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Protect Citrus Trees Against Phytophthora to Extend Productivity

April 7, 2022
citrus leaf drop from phytophthora root rot

Citrus leaf drop caused by Phytophthora root rot

Syngenta Agronomy Service Representative Kendra McCorkle believes 2021 had the potential to be better in terms of root mass gains, with its reduced crop load and generally favorable growing conditions, but pathogen pressure was unexpectedly high and lowered yield potential, especially in southwest FL. The Palmivora species of Phytophthora root rot surged in groves and regions where it has historically been present, which could have been caused by the record fruit drop FL saw in the 2020 growing season.

Unlike other insect pests that cause visible damage, Phytophthora can be a silent killer, choking off water and nutrient supply to the tree. The disease is highly persistent and hardy, enabling it to survive adverse conditions in the soil.

When it comes to Phytophthora, 2 notable species cause problems: P. nicotianae and P. palmivora. Both cause root rot, foot rot and brown rot. While P. nicotianae tends to be more widespread than the P. palmivora species, P. palmivora is more destructive because it’s a more prolific spore producer. And more spores mean a higher disease impact. P. nicotianae mainly impacts the fibrous root system of trees while P. palmivora is capable of invading and damaging the structural root system of trees – both damaging to FL citrus groves.

Phytophthora root rot causes a gradual waning of tree health and productivity which often goes unnoticed, delaying treatments that can reverse damage from the disease. Phytophthora also shares symptoms ― thinning canopies, twig dieback and soft, discolored outer root tissue ― with other destructive forces, including drought, citrus greening, high salinity, nematodes and root weevils, making diagnosis even more difficult.

Trees with Phytophthora root rot can survive for years. Meanwhile, overall health diminishes, growth and yield suffer, leaves drop, and senescence occurs earlier in the year, which reduces fruit quality, yield potential and your bottom line at harvest. Phytophthora can also negatively impact grove establishment and future profits since young trees are particularly susceptible to the disease.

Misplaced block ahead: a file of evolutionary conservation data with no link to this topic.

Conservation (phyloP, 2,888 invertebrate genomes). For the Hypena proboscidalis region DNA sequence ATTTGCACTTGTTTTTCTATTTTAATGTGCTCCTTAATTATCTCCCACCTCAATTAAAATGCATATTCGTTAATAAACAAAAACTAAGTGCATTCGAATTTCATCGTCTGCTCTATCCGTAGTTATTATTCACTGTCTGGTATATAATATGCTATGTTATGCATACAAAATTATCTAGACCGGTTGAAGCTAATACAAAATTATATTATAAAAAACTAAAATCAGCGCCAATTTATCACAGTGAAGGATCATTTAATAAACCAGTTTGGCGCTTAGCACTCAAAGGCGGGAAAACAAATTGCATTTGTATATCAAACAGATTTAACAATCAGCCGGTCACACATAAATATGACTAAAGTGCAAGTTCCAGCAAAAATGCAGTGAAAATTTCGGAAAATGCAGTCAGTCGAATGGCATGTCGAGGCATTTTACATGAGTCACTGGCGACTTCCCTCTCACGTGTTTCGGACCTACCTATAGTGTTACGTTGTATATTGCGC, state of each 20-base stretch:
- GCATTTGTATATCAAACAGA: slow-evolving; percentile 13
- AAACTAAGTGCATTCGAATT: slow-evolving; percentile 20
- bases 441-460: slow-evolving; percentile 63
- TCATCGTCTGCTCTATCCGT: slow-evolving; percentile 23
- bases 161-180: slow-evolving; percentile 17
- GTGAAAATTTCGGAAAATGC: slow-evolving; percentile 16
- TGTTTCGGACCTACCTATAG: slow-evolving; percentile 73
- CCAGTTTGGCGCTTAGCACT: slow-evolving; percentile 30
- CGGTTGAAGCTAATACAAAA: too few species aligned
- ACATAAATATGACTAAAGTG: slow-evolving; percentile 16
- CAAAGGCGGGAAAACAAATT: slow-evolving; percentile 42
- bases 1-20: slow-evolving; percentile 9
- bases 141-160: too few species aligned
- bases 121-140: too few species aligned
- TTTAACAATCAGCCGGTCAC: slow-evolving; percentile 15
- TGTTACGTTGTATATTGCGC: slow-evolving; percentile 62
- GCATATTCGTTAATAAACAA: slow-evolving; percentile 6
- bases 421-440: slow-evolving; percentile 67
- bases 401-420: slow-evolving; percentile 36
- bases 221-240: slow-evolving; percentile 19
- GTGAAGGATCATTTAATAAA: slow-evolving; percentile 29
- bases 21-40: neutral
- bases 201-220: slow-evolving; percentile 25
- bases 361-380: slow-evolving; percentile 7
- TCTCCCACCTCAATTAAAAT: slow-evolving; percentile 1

Though Phytophthora pressure is increasing, growers are aggressively treating for the disease. In 2021, growers took a historically high number of samples for Phytophthora root rot. But the number of samples that exceeded the economic treatment threshold was the lowest recorded since 2013.

To win against Phytophthora root rot, McCorkle recommends that citrus producers:

  • Sample 3 times a year: spring, summer and fall.
  • Boost root health, and thus tree longevity, by implementing a robust management plan.
  • Avoid compacting soils to limit standing water.
  • Avoid over-irrigation.
  • Choose resistant rootstocks when replanting or establishing a new planting.

Another effective component of a proactive management plan is applying an efficacious fungicide treatment, such as Ridomil Gold® SL fungicide in the spring and Orondis® fungicide (4.8-9.6 fl/oz per acre soil application) in the fall for preventive and residual control of common diseases, including Phytophthora root rot. Even at low-use rates, this fungicide protects roots by reducing propagule count and inoculum potential. By encouraging strong root development, Orondis consistently increases root mass, which leads to better nutrient and water uptake and a reduction in tree stress and pest pressure. Phytophthora root rot is a chronic problem, so changes or improvements in tree condition will be seen over time.

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All photos are either the property of Syngenta or are used with permission.

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